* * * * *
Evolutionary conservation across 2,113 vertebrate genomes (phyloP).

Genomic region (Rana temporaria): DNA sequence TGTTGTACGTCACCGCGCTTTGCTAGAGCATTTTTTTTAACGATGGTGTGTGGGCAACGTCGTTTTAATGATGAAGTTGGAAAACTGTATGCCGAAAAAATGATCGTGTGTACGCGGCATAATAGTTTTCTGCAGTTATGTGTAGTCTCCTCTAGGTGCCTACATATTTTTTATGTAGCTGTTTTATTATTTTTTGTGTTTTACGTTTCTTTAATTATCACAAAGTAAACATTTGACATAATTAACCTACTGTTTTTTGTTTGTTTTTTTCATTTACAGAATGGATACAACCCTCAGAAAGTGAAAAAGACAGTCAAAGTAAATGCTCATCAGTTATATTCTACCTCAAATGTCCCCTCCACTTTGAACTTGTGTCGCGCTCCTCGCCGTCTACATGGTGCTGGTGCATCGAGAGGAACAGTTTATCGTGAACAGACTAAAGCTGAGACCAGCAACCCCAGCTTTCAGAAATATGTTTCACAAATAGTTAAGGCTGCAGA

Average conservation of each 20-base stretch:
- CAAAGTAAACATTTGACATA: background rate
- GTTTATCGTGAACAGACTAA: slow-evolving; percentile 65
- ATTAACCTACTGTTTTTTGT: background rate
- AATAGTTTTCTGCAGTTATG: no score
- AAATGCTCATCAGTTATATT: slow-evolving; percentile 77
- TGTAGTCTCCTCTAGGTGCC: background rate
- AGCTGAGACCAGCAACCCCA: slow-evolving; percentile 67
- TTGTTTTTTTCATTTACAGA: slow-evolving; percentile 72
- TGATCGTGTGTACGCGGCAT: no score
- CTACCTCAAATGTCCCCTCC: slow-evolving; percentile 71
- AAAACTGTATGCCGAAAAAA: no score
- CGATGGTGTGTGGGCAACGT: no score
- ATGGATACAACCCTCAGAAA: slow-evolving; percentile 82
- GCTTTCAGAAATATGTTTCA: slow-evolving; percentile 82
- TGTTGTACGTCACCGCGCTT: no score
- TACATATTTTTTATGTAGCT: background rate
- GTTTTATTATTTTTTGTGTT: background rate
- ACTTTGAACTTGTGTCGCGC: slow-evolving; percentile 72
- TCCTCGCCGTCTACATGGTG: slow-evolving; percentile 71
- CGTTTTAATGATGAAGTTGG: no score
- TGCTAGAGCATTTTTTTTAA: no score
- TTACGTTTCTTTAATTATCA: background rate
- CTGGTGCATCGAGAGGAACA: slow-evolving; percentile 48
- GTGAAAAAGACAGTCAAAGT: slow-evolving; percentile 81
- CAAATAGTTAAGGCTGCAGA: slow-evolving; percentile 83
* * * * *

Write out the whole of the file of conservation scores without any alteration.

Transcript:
Evolutionary conservation across 2,113 vertebrate genomes (phyloP).

Genomic region (Rana temporaria): DNA sequence TGTTGTACGTCACCGCGCTTTGCTAGAGCATTTTTTTTAACGATGGTGTGTGGGCAACGTCGTTTTAATGATGAAGTTGGAAAACTGTATGCCGAAAAAATGATCGTGTGTACGCGGCATAATAGTTTTCTGCAGTTATGTGTAGTCTCCTCTAGGTGCCTACATATTTTTTATGTAGCTGTTTTATTATTTTTTGTGTTTTACGTTTCTTTAATTATCACAAAGTAAACATTTGACATAATTAACCTACTGTTTTTTGTTTGTTTTTTTCATTTACAGAATGGATACAACCCTCAGAAAGTGAAAAAGACAGTCAAAGTAAATGCTCATCAGTTATATTCTACCTCAAATGTCCCCTCCACTTTGAACTTGTGTCGCGCTCCTCGCCGTCTACATGGTGCTGGTGCATCGAGAGGAACAGTTTATCGTGAACAGACTAAAGCTGAGACCAGCAACCCCAGCTTTCAGAAATATGTTTCACAAATAGTTAAGGCTGCAGA

Average conservation of each 20-base stretch:
- CAAAGTAAACATTTGACATA: background rate
- GTTTATCGTGAACAGACTAA: slow-evolving; percentile 65
- ATTAACCTACTGTTTTTTGT: background rate
- AATAGTTTTCTGCAGTTATG: no score
- AAATGCTCATCAGTTATATT: slow-evolving; percentile 77
- TGTAGTCTCCTCTAGGTGCC: background rate
- AGCTGAGACCAGCAACCCCA: slow-evolving; percentile 67
- TTGTTTTTTTCATTTACAGA: slow-evolving; percentile 72
- TGATCGTGTGTACGCGGCAT: no score
- CTACCTCAAATGTCCCCTCC: slow-evolving; percentile 71
- AAAACTGTATGCCGAAAAAA: no score
- CGATGGTGTGTGGGCAACGT: no score
- ATGGATACAACCCTCAGAAA: slow-evolving; percentile 82
- GCTTTCAGAAATATGTTTCA: slow-evolving; percentile 82
- TGTTGTACGTCACCGCGCTT: no score
- TACATATTTTTTATGTAGCT: background rate
- GTTTTATTATTTTTTGTGTT: background rate
- ACTTTGAACTTGTGTCGCGC: slow-evolving; percentile 72
- TCCTCGCCGTCTACATGGTG: slow-evolving; percentile 71
- CGTTTTAATGATGAAGTTGG: no score
- TGCTAGAGCATTTTTTTTAA: no score
- TTACGTTTCTTTAATTATCA: background rate
- CTGGTGCATCGAGAGGAACA: slow-evolving; percentile 48
- GTGAAAAAGACAGTCAAAGT: slow-evolving; percentile 81
- CAAATAGTTAAGGCTGCAGA: slow-evolving; percentile 83